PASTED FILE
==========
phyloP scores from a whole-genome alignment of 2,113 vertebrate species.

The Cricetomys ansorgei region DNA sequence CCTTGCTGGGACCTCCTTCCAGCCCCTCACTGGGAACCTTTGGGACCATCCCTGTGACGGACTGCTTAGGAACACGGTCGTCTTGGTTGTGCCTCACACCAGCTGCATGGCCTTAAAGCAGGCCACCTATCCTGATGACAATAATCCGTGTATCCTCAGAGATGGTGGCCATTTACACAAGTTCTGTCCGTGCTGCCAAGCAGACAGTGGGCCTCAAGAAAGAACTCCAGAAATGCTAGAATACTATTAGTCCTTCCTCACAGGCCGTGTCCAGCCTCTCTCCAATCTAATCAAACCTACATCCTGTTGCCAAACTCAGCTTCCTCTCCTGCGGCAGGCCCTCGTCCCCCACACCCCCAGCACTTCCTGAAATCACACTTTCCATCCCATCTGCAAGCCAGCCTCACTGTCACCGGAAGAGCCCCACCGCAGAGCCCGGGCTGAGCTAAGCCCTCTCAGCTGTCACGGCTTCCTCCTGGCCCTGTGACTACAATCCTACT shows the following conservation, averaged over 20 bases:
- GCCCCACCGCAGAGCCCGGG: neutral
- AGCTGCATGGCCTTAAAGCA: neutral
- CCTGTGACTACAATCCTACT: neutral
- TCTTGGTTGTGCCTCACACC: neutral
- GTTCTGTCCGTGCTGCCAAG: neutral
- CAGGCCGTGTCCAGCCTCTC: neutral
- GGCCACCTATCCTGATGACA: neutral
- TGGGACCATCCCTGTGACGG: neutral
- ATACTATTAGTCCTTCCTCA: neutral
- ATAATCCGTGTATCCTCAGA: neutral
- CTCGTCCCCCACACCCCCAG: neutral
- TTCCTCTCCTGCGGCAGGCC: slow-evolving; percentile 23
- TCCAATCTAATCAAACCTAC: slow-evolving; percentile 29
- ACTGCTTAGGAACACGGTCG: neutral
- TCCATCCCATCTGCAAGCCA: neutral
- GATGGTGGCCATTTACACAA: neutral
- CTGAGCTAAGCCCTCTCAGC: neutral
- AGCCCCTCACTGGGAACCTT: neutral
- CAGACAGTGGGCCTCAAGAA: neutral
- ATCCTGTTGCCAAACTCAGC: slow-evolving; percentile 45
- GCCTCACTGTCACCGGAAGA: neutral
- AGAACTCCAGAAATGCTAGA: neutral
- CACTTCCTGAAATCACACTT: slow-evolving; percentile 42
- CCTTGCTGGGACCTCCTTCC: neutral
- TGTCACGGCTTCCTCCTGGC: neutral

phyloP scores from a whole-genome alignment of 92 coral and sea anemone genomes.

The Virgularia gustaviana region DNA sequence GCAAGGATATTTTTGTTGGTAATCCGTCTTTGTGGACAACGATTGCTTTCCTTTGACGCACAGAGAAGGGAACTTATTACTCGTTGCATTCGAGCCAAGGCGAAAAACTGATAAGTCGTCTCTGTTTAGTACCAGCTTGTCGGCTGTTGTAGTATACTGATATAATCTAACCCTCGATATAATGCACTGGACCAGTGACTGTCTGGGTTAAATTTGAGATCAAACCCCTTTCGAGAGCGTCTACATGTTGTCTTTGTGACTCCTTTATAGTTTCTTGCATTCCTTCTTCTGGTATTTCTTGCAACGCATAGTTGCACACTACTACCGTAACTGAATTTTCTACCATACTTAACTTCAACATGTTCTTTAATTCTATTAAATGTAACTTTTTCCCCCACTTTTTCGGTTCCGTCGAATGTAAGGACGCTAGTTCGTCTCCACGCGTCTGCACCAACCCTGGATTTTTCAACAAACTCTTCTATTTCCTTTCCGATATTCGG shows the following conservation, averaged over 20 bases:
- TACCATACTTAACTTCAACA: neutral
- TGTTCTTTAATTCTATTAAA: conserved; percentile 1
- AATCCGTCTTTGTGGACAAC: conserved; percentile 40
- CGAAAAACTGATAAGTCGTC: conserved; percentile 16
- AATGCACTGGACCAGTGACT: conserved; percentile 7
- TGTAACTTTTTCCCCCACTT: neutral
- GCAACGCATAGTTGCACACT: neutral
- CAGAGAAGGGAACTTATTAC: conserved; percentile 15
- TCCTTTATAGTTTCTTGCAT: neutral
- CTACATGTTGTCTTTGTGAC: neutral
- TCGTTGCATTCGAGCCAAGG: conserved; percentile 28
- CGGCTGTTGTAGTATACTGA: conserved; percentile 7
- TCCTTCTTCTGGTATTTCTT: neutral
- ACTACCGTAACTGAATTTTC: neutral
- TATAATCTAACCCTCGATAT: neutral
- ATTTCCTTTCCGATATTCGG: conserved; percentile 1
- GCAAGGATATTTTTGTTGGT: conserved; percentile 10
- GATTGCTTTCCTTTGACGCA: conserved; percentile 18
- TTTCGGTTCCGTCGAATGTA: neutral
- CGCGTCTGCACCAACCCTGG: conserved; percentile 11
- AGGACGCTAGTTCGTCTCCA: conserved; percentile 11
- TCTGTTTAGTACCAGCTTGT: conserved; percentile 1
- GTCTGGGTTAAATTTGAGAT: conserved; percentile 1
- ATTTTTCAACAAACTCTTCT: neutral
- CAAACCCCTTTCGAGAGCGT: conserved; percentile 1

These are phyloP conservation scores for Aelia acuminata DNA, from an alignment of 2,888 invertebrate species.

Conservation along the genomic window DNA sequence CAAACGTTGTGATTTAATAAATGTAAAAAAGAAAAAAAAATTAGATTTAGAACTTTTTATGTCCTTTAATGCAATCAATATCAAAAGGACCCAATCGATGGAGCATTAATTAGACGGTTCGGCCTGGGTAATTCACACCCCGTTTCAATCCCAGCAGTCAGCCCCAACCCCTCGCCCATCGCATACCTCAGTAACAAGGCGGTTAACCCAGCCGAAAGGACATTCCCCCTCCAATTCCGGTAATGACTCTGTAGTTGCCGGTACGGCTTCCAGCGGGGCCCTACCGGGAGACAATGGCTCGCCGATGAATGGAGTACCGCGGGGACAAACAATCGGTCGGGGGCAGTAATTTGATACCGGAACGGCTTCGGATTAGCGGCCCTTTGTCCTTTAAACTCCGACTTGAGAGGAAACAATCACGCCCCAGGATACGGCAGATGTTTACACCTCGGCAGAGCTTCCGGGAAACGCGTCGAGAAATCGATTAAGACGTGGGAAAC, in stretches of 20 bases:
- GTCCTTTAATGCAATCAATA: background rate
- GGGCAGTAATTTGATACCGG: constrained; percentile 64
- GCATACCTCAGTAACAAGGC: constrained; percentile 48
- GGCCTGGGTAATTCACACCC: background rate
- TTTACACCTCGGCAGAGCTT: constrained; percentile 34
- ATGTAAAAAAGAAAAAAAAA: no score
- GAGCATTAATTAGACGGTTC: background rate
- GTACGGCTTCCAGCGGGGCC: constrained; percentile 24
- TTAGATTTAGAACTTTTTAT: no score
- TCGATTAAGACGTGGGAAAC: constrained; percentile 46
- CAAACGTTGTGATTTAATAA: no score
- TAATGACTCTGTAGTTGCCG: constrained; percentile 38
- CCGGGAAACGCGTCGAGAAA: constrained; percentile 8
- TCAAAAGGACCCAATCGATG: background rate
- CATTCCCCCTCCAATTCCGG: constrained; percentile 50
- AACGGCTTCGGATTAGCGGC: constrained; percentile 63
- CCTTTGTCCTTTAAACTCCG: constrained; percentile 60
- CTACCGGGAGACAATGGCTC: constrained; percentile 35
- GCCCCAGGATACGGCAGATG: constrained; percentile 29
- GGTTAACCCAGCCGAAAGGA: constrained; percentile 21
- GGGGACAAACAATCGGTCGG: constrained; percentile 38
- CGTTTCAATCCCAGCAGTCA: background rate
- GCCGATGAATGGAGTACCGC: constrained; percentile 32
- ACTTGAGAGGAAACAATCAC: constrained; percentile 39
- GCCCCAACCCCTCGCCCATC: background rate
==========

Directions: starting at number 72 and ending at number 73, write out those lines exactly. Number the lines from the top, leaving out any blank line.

- AACGGCTTCGGATTAGCGGC: constrained; percentile 63
- CCTTTGTCCTTTAAACTCCG: constrained; percentile 60